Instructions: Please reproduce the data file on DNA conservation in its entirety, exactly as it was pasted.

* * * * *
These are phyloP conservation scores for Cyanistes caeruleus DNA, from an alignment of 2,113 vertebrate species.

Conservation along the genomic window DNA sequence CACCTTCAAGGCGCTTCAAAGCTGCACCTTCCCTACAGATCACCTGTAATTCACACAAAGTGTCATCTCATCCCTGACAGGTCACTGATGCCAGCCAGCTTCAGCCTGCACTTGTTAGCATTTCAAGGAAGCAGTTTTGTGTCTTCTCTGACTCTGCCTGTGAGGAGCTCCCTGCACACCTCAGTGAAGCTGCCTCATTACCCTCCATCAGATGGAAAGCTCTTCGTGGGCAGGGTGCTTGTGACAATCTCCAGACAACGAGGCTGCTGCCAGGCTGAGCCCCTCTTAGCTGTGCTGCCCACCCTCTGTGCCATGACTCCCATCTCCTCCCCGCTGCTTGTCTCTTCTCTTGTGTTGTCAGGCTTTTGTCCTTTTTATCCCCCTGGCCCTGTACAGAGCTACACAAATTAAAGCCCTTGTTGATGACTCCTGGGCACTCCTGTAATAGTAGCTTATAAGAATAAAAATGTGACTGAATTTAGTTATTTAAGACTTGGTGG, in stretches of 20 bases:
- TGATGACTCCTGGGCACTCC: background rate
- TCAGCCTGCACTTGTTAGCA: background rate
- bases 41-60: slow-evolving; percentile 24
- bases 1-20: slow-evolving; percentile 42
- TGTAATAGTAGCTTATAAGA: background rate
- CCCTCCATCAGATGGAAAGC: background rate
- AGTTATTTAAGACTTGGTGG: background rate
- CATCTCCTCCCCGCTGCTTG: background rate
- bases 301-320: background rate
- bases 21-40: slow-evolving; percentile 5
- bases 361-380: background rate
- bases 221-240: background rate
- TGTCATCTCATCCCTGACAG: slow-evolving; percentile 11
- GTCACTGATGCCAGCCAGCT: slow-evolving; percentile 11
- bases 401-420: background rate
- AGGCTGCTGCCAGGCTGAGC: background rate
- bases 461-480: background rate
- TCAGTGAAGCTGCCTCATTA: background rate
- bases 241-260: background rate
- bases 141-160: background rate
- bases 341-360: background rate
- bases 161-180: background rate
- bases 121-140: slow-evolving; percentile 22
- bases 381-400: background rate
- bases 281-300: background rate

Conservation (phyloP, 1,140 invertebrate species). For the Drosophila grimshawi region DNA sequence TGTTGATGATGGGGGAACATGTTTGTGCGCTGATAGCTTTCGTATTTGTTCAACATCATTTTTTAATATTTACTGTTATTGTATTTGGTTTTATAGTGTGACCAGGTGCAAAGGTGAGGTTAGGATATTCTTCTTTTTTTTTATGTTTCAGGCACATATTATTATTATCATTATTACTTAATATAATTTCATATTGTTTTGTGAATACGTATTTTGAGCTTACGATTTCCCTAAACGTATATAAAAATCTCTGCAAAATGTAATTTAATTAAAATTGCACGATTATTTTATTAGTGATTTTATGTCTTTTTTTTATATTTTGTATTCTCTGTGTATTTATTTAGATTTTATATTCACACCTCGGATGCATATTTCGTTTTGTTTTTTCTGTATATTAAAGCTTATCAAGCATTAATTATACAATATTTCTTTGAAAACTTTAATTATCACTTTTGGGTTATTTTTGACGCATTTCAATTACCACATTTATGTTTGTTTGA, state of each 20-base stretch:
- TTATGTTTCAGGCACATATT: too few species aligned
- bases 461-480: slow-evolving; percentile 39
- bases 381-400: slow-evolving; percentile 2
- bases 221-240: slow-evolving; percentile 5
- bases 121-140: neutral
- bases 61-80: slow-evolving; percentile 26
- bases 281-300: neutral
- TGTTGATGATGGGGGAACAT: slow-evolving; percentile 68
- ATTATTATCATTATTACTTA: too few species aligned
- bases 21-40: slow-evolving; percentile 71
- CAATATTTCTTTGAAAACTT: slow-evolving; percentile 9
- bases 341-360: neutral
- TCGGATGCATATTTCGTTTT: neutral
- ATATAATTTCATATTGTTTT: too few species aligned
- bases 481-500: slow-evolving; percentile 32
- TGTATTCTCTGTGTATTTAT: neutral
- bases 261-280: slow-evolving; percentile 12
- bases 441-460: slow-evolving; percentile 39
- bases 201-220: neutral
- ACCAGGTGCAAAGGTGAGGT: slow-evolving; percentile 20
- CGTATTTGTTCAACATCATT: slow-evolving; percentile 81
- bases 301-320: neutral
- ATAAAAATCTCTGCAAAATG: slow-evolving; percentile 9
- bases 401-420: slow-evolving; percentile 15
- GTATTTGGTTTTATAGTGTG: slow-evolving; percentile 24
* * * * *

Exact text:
These are phyloP conservation scores for Cyanistes caeruleus DNA, from an alignment of 2,113 vertebrate species.

Conservation along the genomic window DNA sequence CACCTTCAAGGCGCTTCAAAGCTGCACCTTCCCTACAGATCACCTGTAATTCACACAAAGTGTCATCTCATCCCTGACAGGTCACTGATGCCAGCCAGCTTCAGCCTGCACTTGTTAGCATTTCAAGGAAGCAGTTTTGTGTCTTCTCTGACTCTGCCTGTGAGGAGCTCCCTGCACACCTCAGTGAAGCTGCCTCATTACCCTCCATCAGATGGAAAGCTCTTCGTGGGCAGGGTGCTTGTGACAATCTCCAGACAACGAGGCTGCTGCCAGGCTGAGCCCCTCTTAGCTGTGCTGCCCACCCTCTGTGCCATGACTCCCATCTCCTCCCCGCTGCTTGTCTCTTCTCTTGTGTTGTCAGGCTTTTGTCCTTTTTATCCCCCTGGCCCTGTACAGAGCTACACAAATTAAAGCCCTTGTTGATGACTCCTGGGCACTCCTGTAATAGTAGCTTATAAGAATAAAAATGTGACTGAATTTAGTTATTTAAGACTTGGTGG, in stretches of 20 bases:
- TGATGACTCCTGGGCACTCC: background rate
- TCAGCCTGCACTTGTTAGCA: background rate
- bases 41-60: slow-evolving; percentile 24
- bases 1-20: slow-evolving; percentile 42
- TGTAATAGTAGCTTATAAGA: background rate
- CCCTCCATCAGATGGAAAGC: background rate
- AGTTATTTAAGACTTGGTGG: background rate
- CATCTCCTCCCCGCTGCTTG: background rate
- bases 301-320: background rate
- bases 21-40: slow-evolving; percentile 5
- bases 361-380: background rate
- bases 221-240: background rate
- TGTCATCTCATCCCTGACAG: slow-evolving; percentile 11
- GTCACTGATGCCAGCCAGCT: slow-evolving; percentile 11
- bases 401-420: background rate
- AGGCTGCTGCCAGGCTGAGC: background rate
- bases 461-480: background rate
- TCAGTGAAGCTGCCTCATTA: background rate
- bases 241-260: background rate
- bases 141-160: background rate
- bases 341-360: background rate
- bases 161-180: background rate
- bases 121-140: slow-evolving; percentile 22
- bases 381-400: background rate
- bases 281-300: background rate

Conservation (phyloP, 1,140 invertebrate species). For the Drosophila grimshawi region DNA sequence TGTTGATGATGGGGGAACATGTTTGTGCGCTGATAGCTTTCGTATTTGTTCAACATCATTTTTTAATATTTACTGTTATTGTATTTGGTTTTATAGTGTGACCAGGTGCAAAGGTGAGGTTAGGATATTCTTCTTTTTTTTTATGTTTCAGGCACATATTATTATTATCATTATTACTTAATATAATTTCATATTGTTTTGTGAATACGTATTTTGAGCTTACGATTTCCCTAAACGTATATAAAAATCTCTGCAAAATGTAATTTAATTAAAATTGCACGATTATTTTATTAGTGATTTTATGTCTTTTTTTTATATTTTGTATTCTCTGTGTATTTATTTAGATTTTATATTCACACCTCGGATGCATATTTCGTTTTGTTTTTTCTGTATATTAAAGCTTATCAAGCATTAATTATACAATATTTCTTTGAAAACTTTAATTATCACTTTTGGGTTATTTTTGACGCATTTCAATTACCACATTTATGTTTGTTTGA, state of each 20-base stretch:
- TTATGTTTCAGGCACATATT: too few species aligned
- bases 461-480: slow-evolving; percentile 39
- bases 381-400: slow-evolving; percentile 2
- bases 221-240: slow-evolving; percentile 5
- bases 121-140: neutral
- bases 61-80: slow-evolving; percentile 26
- bases 281-300: neutral
- TGTTGATGATGGGGGAACAT: slow-evolving; percentile 68
- ATTATTATCATTATTACTTA: too few species aligned
- bases 21-40: slow-evolving; percentile 71
- CAATATTTCTTTGAAAACTT: slow-evolving; percentile 9
- bases 341-360: neutral
- TCGGATGCATATTTCGTTTT: neutral
- ATATAATTTCATATTGTTTT: too few species aligned
- bases 481-500: slow-evolving; percentile 32
- TGTATTCTCTGTGTATTTAT: neutral
- bases 261-280: slow-evolving; percentile 12
- bases 441-460: slow-evolving; percentile 39
- bases 201-220: neutral
- ACCAGGTGCAAAGGTGAGGT: slow-evolving; percentile 20
- CGTATTTGTTCAACATCATT: slow-evolving; percentile 81
- bases 301-320: neutral
- ATAAAAATCTCTGCAAAATG: slow-evolving; percentile 9
- bases 401-420: slow-evolving; percentile 15
- GTATTTGGTTTTATAGTGTG: slow-evolving; percentile 24